I am actually still reading this book and have just completed Chapter 7. Even though I have not yet finished it, I felt compelled to write a quick review. First - even though the author uses examples from the financial industry, the book is 100% relevant to anyone making a career move. He is refreshingly blunt about the realities of undertaking a job transition. At the same time, he offers valuable advice on how to conduct an effective job search.

One reason I believe this book is so effective is because the author has worked with people in one of the most brutal industries out there regarding career stability. He pulls no punches and makes every effort to help the reader be successful in attaining their next career move.

This is an absolutely wonderful booked filled with examples and real world stories -- nothing from an ivory tower perspective. Finally, the author makes you realize that many others have faced similar challenges and have overcome them through a thoughtful application of his suggestions.
0Comment| One person found this helpful. Was this review helpful to you?YesNoReport abuse
on April 14, 2016
Another job coach that isn't in touch with today's job market and is preaching rudimentary plans of attack.

The author is admittedly a smart man for monetizing his experience in coaching through the sale of this book and private lessons at a rate comparable to what oj paid Cochran
0Comment|Was this review helpful to you?YesNoReport abuse
VINE VOICEon November 13, 2011
Format: Hardcover|Vine Customer Review of Free Product( What's this? )
Unlike other "how-to" books, this one is well-written, concise and easy to follow. Cohen does a great job of captivating the reader's attention while not drifting too far away from his main goal: offering advice on how to succeed. I'd definitely recommend this book to a friend.
0Comment| 2 people found this helpful. Was this review helpful to you?YesNoReport abuse
TOP 1000 REVIEWERon April 14, 2011
Format: Hardcover|Vine Customer Review of Free Product( What's this? )
What I'd really like the potential reader to know is to read this book before you think you might need it.

Everyone on Wall Street knows things are different today than they were ten years ago. The instability and changes combined with attitudes and policy being put forth by our federal government leave employees feeling apprehensive and unsteady about their careers. (At the time I'm writing this the federal government is unable to agree on a new budget, we have large deficits and raising taxes on individuals is back on the table.)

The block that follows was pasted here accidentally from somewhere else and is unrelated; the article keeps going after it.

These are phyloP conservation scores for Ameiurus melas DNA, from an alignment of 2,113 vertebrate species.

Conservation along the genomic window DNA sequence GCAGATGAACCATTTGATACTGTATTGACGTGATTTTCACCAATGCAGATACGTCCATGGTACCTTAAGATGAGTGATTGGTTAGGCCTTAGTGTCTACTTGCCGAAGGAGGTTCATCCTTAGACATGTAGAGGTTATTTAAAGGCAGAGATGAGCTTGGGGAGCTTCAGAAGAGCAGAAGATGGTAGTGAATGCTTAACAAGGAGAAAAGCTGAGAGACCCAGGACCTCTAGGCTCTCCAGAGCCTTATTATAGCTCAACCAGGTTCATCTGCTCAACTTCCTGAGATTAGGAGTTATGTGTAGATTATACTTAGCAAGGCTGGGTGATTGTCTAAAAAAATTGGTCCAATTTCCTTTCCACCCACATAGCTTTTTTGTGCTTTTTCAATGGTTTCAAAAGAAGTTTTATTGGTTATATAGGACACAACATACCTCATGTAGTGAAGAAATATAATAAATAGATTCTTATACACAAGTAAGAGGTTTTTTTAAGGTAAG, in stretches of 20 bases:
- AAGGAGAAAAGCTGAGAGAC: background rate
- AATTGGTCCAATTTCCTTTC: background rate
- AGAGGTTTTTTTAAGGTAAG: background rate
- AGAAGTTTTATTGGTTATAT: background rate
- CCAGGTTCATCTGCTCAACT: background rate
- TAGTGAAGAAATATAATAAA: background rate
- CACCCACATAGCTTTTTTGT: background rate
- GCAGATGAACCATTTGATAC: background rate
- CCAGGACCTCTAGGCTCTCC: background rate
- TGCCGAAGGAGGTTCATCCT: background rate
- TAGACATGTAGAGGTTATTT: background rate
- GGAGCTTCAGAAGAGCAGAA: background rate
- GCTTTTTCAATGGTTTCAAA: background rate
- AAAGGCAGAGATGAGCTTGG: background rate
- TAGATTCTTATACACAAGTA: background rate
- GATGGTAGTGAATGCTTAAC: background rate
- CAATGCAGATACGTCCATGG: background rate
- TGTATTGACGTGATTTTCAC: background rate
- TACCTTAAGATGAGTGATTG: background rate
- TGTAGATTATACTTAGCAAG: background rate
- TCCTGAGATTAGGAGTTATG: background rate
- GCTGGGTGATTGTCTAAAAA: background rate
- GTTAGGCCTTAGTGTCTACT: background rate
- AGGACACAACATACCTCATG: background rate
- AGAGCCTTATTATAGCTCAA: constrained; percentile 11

Why you need to read this before you think you may need it is because Cohen suggests a strategy for how to react the moment the bad news is given and how to negotiate and what to ask for in the severance package (if you are unable to persuade them to change their minds). If the tactic works, this could benefit you thousands or tens of thousands of dollars in severance pay and more if they agree to add some months of medical insurance coverage to your severance package. Unfortunately, I didn't have the book until that part of the process had already happened to my husband. Wall Street people are often already working hard and long hours actually doing the job to read a book about a topic they HOPE they won't need to know about. My message to you is: READ IT NOW.

Onto the job search...a major take-away is developing your story and how you should market and package yourself. The book also guides the reader through self evaluation to help figure out what positions in which type of companies they would be a best fit for. There are exercises to help you determine your strengths and your interests in an attempt to guide you to look for positions in the most ideal area (versus perhaps just doing the same position you did at your last job).

The tone of the writing is uplifting (which is appreciated because the actual job search can be daunting and is exhausting). There is a lot of useful information here for the price. Depending on what you already know some of this could be old news and some will be new and useful. Consults with resume writers and interview skills coaches and similar consultant services can run hundreds of dollars per hour, so you really can't lose much by investing in this comparatively low-cost book. If you learn just one or two good things from this reading this book, your money will have been well spent.
0Comment| One person found this helpful. Was this review helpful to you?YesNoReport abuse